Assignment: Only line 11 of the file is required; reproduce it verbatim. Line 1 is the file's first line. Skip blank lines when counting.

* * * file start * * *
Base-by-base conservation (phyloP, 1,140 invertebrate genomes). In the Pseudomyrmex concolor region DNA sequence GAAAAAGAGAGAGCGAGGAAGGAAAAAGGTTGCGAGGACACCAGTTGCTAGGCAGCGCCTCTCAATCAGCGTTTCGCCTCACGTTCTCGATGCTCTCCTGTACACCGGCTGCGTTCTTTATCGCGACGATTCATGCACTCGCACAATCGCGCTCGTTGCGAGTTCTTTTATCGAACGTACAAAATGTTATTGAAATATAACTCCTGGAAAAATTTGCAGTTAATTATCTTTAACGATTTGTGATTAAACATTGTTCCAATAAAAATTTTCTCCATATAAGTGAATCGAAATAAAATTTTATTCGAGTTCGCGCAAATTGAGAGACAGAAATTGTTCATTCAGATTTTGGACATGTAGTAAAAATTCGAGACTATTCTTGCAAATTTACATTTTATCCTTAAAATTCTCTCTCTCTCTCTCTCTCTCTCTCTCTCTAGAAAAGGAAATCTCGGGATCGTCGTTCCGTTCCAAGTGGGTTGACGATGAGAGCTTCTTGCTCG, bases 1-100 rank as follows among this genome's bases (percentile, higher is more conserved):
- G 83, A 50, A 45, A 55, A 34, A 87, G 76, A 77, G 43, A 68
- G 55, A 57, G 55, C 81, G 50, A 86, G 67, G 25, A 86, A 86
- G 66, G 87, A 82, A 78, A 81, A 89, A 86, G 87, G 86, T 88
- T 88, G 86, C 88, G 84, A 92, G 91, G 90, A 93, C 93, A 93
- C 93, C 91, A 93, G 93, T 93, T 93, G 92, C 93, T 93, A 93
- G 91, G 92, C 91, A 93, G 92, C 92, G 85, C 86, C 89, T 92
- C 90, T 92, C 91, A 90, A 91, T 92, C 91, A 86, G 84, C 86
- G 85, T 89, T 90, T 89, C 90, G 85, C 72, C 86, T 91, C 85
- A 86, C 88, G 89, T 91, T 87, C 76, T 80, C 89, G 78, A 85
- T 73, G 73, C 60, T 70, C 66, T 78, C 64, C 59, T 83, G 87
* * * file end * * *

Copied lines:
- T 73, G 73, C 60, T 70, C 66, T 78, C 64, C 59, T 83, G 87